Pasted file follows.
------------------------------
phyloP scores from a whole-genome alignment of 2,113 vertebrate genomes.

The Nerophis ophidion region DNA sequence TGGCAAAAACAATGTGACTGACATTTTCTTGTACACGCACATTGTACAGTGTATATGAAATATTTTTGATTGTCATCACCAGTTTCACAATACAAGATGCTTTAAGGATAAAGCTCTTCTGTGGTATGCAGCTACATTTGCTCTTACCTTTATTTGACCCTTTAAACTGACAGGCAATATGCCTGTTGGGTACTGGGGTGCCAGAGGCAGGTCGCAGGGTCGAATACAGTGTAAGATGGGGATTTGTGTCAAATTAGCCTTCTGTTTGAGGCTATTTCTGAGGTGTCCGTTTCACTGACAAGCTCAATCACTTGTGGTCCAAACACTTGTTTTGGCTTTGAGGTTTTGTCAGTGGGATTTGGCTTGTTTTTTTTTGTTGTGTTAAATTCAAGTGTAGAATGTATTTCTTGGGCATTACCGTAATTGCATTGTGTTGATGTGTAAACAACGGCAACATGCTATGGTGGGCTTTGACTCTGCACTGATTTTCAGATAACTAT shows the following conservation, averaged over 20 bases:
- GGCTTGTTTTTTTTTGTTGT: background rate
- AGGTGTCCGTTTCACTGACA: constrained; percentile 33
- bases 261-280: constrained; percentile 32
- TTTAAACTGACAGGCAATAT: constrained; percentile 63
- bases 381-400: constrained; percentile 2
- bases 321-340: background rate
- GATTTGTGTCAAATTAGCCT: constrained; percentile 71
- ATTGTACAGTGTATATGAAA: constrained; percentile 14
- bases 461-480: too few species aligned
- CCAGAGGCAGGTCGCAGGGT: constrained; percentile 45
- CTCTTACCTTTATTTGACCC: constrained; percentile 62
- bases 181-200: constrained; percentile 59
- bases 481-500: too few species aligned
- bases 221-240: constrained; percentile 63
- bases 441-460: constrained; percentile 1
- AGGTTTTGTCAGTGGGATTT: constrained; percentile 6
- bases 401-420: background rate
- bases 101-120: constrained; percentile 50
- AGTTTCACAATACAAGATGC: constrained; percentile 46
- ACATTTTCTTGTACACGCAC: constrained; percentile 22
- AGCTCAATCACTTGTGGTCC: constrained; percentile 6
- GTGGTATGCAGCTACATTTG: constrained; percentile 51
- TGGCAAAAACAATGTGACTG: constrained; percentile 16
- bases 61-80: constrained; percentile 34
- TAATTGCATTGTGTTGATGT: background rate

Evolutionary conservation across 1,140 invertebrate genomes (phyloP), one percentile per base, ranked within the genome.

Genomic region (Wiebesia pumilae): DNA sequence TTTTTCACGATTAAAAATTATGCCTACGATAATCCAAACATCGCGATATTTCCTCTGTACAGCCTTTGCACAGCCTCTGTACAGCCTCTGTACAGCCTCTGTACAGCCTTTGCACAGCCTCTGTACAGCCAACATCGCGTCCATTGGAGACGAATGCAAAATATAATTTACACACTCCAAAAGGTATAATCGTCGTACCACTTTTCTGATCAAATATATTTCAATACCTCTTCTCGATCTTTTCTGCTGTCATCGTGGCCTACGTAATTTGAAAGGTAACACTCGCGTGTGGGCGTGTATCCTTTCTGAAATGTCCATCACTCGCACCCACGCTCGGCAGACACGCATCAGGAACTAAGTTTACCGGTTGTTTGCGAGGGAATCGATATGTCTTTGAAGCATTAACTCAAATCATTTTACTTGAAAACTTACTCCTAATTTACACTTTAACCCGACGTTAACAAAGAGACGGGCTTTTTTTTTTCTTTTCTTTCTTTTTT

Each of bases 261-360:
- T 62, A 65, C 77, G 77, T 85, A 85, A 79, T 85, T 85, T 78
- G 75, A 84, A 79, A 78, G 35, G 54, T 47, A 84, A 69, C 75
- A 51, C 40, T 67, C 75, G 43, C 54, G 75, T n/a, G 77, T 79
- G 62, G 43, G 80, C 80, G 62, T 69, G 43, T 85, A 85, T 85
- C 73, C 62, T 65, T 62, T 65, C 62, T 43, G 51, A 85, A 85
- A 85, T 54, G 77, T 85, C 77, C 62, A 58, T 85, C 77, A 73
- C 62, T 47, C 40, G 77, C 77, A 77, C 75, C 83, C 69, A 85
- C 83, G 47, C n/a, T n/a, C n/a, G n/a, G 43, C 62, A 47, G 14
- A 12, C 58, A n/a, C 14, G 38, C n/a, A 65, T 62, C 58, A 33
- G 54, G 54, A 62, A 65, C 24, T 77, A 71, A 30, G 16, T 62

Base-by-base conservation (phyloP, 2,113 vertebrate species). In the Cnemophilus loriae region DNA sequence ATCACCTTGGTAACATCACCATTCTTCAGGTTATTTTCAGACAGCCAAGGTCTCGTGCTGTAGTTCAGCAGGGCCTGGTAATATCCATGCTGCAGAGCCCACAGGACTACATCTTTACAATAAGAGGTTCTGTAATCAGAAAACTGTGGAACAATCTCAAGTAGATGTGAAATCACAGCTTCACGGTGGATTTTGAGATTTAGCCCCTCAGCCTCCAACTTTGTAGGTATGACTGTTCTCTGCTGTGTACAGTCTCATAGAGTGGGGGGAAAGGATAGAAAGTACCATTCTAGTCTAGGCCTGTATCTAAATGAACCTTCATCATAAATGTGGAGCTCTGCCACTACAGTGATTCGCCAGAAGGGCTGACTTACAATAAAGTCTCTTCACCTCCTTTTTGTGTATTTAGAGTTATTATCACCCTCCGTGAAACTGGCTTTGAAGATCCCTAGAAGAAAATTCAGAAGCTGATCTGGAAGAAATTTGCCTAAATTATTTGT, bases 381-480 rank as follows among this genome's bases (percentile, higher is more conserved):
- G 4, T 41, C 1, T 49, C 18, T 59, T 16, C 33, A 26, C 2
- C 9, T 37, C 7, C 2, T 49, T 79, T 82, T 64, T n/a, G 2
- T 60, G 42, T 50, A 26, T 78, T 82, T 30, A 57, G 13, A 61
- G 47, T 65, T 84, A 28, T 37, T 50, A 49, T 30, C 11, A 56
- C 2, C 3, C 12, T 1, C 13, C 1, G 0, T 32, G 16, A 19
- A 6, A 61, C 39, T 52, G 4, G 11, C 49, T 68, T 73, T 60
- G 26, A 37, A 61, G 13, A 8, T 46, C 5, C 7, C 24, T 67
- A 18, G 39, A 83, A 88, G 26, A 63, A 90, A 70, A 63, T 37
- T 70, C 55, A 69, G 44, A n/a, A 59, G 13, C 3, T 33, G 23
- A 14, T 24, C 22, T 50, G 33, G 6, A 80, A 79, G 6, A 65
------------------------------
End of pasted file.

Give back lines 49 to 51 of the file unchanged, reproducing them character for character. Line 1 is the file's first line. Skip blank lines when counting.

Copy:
- A 18, G 39, A 83, A 88, G 26, A 63, A 90, A 70, A 63, T 37
- T 70, C 55, A 69, G 44, A n/a, A 59, G 13, C 3, T 33, G 23
- A 14, T 24, C 22, T 50, G 33, G 6, A 80, A 79, G 6, A 65